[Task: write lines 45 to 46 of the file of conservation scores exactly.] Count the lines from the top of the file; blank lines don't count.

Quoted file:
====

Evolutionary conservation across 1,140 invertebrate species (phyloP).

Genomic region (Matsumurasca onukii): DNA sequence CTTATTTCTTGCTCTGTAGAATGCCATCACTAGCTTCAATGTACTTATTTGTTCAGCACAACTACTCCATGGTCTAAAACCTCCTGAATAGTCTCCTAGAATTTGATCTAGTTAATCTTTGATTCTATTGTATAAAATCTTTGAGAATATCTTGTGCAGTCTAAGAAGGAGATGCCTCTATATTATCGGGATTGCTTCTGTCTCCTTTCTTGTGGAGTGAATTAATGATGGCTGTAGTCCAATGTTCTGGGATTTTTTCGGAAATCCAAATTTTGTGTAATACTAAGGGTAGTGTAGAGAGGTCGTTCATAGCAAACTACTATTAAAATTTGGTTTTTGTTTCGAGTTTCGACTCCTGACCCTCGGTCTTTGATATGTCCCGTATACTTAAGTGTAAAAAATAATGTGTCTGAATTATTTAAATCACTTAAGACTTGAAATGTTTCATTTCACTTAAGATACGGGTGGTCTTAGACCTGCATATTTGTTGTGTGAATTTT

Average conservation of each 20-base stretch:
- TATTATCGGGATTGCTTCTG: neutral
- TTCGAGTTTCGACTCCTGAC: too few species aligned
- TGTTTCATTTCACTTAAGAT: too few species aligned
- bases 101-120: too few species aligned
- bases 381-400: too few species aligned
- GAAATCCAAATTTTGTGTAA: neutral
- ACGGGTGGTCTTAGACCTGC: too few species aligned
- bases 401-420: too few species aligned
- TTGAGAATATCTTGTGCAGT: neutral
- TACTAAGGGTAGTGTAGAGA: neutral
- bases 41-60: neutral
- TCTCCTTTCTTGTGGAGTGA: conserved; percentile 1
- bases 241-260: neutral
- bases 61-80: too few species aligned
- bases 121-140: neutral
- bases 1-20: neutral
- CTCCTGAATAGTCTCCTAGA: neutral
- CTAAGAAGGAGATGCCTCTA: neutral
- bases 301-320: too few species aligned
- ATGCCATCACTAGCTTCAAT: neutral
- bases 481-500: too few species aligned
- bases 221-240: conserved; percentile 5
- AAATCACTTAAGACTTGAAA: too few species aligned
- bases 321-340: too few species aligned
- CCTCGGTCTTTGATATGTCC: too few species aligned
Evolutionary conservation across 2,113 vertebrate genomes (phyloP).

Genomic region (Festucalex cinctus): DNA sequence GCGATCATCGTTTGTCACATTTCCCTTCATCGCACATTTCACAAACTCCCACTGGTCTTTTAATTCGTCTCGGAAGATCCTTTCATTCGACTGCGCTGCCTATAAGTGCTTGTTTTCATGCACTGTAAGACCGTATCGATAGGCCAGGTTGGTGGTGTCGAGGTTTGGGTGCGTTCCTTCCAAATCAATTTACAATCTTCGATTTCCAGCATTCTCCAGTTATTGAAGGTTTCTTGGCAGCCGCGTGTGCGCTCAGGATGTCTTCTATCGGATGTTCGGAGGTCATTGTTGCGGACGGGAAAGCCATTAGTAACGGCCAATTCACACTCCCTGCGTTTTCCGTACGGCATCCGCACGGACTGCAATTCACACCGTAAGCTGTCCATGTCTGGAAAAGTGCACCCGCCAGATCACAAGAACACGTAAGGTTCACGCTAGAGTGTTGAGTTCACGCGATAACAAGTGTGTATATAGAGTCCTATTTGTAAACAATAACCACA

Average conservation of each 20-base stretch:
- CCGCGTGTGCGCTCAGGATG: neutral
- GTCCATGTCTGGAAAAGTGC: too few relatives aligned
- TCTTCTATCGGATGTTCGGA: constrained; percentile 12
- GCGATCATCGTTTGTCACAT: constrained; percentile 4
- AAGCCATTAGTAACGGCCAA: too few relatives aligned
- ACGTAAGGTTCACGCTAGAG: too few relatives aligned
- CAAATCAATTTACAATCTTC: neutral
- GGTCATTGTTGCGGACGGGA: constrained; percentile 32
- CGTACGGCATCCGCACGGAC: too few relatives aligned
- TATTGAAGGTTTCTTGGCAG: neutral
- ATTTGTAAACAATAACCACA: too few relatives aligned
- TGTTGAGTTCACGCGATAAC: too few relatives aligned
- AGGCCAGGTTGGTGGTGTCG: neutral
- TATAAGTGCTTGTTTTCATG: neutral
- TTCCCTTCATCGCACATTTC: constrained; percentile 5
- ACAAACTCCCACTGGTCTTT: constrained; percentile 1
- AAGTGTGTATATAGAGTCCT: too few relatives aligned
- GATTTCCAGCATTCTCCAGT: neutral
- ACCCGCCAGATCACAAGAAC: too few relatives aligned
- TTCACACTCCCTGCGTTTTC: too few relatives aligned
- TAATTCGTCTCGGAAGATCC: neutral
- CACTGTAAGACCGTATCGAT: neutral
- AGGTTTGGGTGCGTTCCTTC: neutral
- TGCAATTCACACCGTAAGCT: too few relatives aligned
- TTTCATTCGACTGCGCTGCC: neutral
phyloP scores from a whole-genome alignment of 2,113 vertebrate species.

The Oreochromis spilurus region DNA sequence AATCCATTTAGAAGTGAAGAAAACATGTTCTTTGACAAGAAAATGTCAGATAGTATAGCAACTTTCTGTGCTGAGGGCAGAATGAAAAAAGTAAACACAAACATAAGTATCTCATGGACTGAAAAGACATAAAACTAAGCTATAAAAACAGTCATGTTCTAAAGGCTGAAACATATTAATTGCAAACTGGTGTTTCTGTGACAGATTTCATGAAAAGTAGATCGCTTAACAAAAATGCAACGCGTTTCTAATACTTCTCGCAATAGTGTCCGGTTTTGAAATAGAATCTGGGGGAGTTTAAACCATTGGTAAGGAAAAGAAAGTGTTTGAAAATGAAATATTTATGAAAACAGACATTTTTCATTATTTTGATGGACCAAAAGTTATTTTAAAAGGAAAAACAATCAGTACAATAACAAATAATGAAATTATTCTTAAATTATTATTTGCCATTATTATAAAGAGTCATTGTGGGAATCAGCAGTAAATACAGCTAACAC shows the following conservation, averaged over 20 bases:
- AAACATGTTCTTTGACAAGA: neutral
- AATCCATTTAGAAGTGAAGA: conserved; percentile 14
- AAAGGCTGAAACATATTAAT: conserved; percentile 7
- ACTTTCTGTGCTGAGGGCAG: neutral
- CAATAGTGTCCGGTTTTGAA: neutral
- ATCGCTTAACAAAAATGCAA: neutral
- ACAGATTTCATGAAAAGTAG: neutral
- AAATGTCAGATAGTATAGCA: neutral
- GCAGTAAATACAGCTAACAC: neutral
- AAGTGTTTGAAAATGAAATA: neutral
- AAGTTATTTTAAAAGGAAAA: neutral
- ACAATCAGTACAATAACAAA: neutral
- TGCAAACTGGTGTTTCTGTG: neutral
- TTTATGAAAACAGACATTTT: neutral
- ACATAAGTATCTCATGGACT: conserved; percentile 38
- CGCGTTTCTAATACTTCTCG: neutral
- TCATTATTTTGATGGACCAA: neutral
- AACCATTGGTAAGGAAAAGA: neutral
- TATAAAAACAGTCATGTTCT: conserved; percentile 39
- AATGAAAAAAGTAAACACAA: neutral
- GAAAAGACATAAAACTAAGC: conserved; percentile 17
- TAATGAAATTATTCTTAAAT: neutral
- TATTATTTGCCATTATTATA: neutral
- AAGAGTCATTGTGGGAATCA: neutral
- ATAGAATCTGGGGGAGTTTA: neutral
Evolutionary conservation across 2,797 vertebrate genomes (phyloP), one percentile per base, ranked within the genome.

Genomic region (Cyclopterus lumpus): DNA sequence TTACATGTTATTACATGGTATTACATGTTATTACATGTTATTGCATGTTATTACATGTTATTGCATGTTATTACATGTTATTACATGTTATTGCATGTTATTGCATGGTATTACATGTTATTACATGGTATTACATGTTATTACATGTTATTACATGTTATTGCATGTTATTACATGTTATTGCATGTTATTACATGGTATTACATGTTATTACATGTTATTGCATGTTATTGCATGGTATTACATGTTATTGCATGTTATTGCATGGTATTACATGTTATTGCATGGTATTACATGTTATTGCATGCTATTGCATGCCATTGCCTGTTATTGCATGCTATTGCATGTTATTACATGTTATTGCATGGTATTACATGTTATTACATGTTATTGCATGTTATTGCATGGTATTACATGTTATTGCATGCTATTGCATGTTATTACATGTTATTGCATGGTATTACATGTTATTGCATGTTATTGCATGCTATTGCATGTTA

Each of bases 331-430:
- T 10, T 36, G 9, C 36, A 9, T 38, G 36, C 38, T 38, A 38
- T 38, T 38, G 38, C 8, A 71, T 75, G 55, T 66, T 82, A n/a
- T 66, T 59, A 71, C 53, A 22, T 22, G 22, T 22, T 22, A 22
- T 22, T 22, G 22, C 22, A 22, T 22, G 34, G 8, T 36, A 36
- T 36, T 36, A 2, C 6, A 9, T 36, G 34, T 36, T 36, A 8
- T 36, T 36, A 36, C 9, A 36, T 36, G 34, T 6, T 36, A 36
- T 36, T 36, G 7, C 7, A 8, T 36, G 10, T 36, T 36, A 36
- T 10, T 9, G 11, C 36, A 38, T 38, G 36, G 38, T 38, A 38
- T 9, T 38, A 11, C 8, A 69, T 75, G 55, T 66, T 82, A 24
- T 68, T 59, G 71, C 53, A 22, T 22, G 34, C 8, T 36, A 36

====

- TATAAGTGCTTGTTTTCATG: neutral
- TTCCCTTCATCGCACATTTC: constrained; percentile 5